I am running a Script in task scheduler and need powershell to run as admin RRS feed

  • Question

  • I am running a script that I know for a fact works when I run it in an administrator window. When I run it without being elevated it doesn't work. I added this into a task to run everyday at 11:00 but I cant figure out how to run this script as admin. I tried to go to properties and run as admin but its grayed out and I looked under UAC and its on medium. This is running on server 2008R2. I was hoping maybe I could do like a powershell.exe -verb runas C:\users\XXX\script.ps1 but that didn't work.

    Please help
    Wednesday, January 29, 2014 10:59 PM


All replies

  • When you create the task in Task Scheduler there should be a "Run with highest privileges" option on the General tab:

    Creating a task in Task Scheduler, select the Run with highest privileges option to run the task elevated

    You need to select this option and make sure the user you run the task with is a local administrator on the machine. Now when the task runs it will be in an elevated process.

    Check out this previous thread for more information about Run with highest privileges: How does "Run with the highest privileges" really work in Task Scheduler ?

    • Edited by Jason Warren Wednesday, January 29, 2014 11:11 PM
    • Proposed as answer by jrv Wednesday, January 29, 2014 11:15 PM
    • Marked as answer by bohlingj Thursday, January 30, 2014 1:49 PM
    Wednesday, January 29, 2014 11:11 PM
  • I have that box checked but the script is running on a domain controller. any ideas?
    Wednesday, January 29, 2014 11:41 PM
  • Is the user account a member of the Domain Admins group?

    Thursday, January 30, 2014 12:08 AM
  • I wrote this script a while back so I could launch PS under a differnet account a while back with Admins right on my laptop. You might be able to change a bit to get your script to work. A while back I also had a problem with getting a schedule task to run how i wanted it to. It ended that the schedule task wasn't the issue but that the script used something that was profile specific (an ssh key) and I needed to modify my script to include that to get it to work. Hope

    # Admin / Alternative account name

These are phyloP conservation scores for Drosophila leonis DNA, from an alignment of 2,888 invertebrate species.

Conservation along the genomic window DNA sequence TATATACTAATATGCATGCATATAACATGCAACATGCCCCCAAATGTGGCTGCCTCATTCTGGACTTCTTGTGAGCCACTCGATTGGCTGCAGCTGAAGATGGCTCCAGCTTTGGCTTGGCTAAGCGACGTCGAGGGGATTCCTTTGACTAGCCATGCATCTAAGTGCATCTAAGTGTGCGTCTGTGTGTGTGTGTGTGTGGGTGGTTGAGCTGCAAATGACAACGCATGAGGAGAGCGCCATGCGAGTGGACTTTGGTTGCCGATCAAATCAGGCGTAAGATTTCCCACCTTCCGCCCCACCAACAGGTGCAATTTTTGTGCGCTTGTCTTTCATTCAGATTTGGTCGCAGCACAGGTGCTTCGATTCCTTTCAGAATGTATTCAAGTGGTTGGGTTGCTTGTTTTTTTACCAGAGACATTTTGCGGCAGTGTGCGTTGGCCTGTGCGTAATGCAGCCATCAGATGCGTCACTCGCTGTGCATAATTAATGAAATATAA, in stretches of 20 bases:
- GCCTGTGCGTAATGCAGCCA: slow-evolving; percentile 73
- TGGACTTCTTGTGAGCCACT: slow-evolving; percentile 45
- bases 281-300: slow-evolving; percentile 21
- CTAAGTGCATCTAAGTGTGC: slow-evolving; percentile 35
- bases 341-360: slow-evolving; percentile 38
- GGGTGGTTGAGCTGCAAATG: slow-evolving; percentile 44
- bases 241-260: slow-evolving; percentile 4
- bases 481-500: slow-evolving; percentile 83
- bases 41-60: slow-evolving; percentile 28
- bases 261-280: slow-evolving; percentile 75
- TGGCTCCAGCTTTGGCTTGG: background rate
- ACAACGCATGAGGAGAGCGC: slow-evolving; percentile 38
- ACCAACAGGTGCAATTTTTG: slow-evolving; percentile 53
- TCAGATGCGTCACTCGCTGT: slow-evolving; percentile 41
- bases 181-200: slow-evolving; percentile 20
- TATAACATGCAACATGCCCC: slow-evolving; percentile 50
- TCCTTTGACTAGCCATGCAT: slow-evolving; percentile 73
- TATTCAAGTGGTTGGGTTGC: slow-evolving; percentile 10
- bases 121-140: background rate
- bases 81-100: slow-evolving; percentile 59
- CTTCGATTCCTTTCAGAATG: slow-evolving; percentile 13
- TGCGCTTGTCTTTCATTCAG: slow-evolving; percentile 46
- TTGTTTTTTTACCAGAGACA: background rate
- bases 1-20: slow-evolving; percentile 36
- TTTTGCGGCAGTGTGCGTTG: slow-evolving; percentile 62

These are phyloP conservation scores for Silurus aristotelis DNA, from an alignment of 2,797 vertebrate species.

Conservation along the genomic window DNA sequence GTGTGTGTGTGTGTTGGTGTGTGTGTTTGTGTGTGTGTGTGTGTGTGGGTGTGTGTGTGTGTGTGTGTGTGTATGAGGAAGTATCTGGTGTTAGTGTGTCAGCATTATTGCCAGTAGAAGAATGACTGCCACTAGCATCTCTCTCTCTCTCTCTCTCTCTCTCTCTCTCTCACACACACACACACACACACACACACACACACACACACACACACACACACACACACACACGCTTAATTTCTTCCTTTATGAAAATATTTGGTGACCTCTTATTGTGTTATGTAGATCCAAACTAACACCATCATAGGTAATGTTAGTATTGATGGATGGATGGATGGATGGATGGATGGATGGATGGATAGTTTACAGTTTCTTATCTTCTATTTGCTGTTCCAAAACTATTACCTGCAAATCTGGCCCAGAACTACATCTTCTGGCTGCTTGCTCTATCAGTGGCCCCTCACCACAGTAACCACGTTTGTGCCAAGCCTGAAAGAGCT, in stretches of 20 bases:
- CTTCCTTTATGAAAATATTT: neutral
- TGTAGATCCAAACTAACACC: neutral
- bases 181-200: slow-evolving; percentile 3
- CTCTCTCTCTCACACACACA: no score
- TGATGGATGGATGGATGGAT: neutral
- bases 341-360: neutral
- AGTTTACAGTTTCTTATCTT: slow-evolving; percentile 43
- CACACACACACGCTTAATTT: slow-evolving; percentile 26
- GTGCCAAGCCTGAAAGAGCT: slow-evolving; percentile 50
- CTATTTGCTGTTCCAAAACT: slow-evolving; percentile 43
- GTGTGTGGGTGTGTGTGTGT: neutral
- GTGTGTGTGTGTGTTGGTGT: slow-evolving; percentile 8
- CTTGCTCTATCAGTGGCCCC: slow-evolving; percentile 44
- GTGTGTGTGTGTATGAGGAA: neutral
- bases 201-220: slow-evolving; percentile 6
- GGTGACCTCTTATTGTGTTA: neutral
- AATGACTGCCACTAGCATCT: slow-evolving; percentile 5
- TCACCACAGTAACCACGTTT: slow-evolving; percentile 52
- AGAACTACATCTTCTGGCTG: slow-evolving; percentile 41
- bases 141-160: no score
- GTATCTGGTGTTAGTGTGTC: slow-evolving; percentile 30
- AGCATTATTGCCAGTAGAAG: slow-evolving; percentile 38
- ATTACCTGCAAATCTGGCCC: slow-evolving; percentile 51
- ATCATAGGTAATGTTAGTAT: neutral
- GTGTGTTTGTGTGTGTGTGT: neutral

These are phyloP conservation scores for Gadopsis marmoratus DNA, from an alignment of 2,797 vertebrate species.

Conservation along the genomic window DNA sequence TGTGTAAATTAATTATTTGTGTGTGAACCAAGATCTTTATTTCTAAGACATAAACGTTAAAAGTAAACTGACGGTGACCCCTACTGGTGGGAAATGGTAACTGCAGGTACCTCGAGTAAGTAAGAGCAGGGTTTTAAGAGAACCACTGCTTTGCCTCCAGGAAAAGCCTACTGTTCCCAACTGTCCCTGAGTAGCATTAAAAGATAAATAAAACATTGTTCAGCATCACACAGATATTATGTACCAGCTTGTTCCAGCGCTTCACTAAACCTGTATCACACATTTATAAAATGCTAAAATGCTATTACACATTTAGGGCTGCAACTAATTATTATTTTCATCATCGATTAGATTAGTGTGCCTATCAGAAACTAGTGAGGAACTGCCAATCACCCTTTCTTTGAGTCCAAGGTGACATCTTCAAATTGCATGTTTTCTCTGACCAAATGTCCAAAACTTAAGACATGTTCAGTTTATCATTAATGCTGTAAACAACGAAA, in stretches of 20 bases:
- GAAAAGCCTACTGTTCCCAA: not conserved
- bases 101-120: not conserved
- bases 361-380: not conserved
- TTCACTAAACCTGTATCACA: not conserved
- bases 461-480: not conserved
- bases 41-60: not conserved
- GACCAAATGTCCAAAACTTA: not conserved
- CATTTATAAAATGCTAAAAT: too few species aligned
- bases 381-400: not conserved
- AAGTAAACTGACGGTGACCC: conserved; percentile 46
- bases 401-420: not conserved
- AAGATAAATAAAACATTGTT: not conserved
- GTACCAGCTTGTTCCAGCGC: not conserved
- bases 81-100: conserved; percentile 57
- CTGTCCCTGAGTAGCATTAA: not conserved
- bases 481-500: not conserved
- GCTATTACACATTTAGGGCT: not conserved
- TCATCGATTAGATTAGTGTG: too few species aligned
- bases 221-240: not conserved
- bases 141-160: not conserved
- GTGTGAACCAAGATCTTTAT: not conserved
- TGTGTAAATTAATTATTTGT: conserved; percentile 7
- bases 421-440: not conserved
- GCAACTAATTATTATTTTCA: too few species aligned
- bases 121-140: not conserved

$Diff_Acct = “domain\UserName”
    # Load theAdmin / Alternative account Creds
    $cred = Get-Credential $Diff_Acct
    # Create a new process with UAC elevation 
    Start-Process powershell.exe -Credential $cred -ArgumentList “-Command Start-Process powershell_ise.exe -Verb Runas“ -Wait
    # Test to make sure you PS running under the right account by running the following cmd in the new PS_ISE window
    # [Security.Principal.WindowsIdentity]::GetCurrent().Name

    fully this will help, if not best of luck

    Thanks in Adavance

    • Edited by John-Barrett Thursday, January 30, 2014 12:41 AM
    Thursday, January 30, 2014 12:40 AM
  • I don't really want that user to have that high of rights. I wanted it to have the lowest rights possible.
    Thursday, January 30, 2014 1:10 PM
  • Hi bohlingj,

    you are trying to run a script as a task and having trouble, soooo, did you ...

    1. Verify the user account that is running the task has local admin rights and is run using the highest permissions?
    2. Verify that the script actually way executed and failed? Or did it never run at all? (Example: Have it write a logfile-entry as very first action)
    3. If the script uses network resources, will the executing account have access to those?
    4. Did you remember to set the task so it will execute, even if the user is not logged in (see image above for wrong configuration)

    If the script never ran, you better get configuring the task again, something is missing.
    If it did run, start debugging your script. Dump errors to logfiles, dump step-by-step output to logfiles, or anything else to debug it.

    Here from remote, given the information you have provided, we really can't help you much beyond general advice on setting up tasks or debugging scripts.

    Cheers and good luck,

    Ps.: If it turns out it doesn't run at all, maybe screenshoting all windows in the task config and posting them (with judicious editing to remove security relevant information ofc.) will make it easier for us to recognize the problem.